Code Review

Google have published their Engineering Practices. This includes Code Reviewer and Authors guides. Docs

Don't follow Wadler's Law, employ the Code Review Pyramid. Article Archive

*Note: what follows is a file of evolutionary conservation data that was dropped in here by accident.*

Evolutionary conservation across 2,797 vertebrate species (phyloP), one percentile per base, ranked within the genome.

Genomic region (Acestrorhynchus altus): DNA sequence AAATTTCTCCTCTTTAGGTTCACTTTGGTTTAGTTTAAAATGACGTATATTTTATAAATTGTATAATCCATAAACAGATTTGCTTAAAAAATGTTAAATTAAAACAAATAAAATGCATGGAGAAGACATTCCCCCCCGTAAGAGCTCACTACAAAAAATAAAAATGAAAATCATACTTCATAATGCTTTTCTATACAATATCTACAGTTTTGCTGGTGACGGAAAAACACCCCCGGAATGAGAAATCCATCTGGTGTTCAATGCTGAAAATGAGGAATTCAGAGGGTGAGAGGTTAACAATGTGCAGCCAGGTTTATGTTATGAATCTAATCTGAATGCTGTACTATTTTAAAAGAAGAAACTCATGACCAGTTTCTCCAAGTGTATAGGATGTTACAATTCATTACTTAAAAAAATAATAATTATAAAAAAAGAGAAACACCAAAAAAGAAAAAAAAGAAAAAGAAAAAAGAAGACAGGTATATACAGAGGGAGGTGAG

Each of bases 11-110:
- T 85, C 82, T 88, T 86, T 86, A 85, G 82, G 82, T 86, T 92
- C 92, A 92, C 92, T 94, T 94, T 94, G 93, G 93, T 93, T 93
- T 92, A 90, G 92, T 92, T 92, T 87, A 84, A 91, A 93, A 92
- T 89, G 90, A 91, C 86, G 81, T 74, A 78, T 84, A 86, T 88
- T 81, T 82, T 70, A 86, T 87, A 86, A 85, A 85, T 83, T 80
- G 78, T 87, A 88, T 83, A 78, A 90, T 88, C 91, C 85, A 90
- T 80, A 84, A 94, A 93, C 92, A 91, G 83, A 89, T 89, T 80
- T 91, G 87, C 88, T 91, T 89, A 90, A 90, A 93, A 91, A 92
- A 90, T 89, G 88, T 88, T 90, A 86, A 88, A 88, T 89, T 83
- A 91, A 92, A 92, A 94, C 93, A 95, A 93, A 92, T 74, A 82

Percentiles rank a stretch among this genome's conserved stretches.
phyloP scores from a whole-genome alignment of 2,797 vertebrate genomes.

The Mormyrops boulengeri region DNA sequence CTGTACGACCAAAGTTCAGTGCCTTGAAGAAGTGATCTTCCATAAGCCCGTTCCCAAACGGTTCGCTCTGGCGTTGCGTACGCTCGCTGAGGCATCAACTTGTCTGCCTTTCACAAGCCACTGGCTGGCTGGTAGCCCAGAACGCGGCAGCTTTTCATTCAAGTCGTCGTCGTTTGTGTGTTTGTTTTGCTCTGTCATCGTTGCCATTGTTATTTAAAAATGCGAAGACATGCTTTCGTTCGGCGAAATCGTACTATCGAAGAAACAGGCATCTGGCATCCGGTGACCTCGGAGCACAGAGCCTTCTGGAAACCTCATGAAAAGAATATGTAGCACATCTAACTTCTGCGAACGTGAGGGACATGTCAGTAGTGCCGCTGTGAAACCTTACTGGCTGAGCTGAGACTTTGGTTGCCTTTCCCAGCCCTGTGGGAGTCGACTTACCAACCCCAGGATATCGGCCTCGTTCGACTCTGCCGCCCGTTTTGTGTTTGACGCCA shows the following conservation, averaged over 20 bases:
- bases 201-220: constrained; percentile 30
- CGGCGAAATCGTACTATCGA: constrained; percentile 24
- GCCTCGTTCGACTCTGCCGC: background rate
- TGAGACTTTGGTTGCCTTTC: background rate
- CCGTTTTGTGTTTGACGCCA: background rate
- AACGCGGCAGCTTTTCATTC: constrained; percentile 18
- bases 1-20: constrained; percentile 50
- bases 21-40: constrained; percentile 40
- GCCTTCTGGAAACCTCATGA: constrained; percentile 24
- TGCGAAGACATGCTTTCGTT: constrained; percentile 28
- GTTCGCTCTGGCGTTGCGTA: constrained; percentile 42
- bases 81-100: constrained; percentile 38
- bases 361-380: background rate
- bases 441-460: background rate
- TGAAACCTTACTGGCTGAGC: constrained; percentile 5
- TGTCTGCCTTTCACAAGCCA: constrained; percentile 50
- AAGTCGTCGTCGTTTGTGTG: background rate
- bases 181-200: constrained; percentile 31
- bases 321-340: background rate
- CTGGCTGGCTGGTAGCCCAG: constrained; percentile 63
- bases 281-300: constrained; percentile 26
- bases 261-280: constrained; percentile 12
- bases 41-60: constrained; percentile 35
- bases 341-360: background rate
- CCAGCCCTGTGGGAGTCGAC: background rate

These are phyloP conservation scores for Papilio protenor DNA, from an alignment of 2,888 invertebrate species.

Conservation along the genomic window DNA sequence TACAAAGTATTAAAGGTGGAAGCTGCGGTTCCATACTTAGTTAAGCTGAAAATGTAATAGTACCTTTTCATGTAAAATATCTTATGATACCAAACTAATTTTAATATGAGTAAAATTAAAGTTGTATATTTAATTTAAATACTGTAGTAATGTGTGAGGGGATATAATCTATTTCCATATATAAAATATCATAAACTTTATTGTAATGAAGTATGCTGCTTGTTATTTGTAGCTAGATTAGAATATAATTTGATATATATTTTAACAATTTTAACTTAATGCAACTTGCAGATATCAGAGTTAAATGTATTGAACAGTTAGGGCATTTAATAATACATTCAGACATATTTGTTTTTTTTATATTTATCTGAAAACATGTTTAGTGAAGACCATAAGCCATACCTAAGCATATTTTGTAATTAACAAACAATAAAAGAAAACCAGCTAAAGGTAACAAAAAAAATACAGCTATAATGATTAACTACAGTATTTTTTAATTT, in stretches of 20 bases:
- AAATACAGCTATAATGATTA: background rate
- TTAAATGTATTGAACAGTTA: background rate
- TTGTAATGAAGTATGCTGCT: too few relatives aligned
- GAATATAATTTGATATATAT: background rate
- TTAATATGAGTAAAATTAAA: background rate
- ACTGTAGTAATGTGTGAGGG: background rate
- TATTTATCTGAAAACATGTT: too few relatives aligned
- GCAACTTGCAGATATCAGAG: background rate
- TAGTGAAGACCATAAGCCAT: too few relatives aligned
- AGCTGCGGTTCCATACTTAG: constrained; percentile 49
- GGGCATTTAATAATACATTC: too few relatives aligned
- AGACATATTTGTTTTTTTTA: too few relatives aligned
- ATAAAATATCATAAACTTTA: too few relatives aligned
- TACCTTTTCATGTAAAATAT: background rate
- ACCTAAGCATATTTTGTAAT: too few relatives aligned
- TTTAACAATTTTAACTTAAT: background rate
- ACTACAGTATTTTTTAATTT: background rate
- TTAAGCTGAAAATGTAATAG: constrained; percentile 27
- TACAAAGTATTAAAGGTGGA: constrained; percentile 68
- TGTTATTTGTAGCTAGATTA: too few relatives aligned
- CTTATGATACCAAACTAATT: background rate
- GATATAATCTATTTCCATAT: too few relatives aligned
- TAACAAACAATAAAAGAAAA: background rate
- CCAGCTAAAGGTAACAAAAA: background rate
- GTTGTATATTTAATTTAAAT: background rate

- Is the project's formatting style applied?- Does it adhere to agreed on naming conventions- Is it DRY?- Is the code sufficiently "readable" (method lengths, etc.)- Are all tests passing?- Are new features reasonably tested?- Are corner cases tested?- Is it using unit tests where possible, integration tests where necessary?- Are there tests for NFRs, e.g. performance?- New features reasonably documented?- Are the relevant kinds of docs covered: README, API docs, user guide, reference docs, etc.?- Are docs understandable, are there no significant typos and grammar mistakes?- Does it satisfy the original requirements?- Is it logically correct?- Is there no unnecessary complexity?- Is it robust (no concurrency issues, proper error handling, etc.)?- Is it performant?- Is it secure (e.g. no SQL injections, etc.)- Is it observable (e.g. metrics, logging, tracing, etc.)?- Do newly added dependencies pull their weight? Is their license acceptable?- API as small as possible, as large as needed?- Is there one way of doing one thing, not multiple ones?- Is it consistent, does it follow the principle of least surprises?- Clean split of API/internals, without internals leaking in the API?- Are there no breaking changes to user-facing parts (API classes, configuration, metrics, log formats, etc.)?- Is a new API generally useful and not overly specific?CodeStyleTestsDocumentationImplementation SemanticsAPI SemanticsQuestions to ask:Questions to ask:Questions to ask:Questions to ask:Questions to ask:Automate here!Focus yourreview effortshere!The Code Review PyramidLicensed under CC BY-SA 4.0 (C) @gunnarmorlingLarger effortfor changeslater onSmaller effortfor changeslater on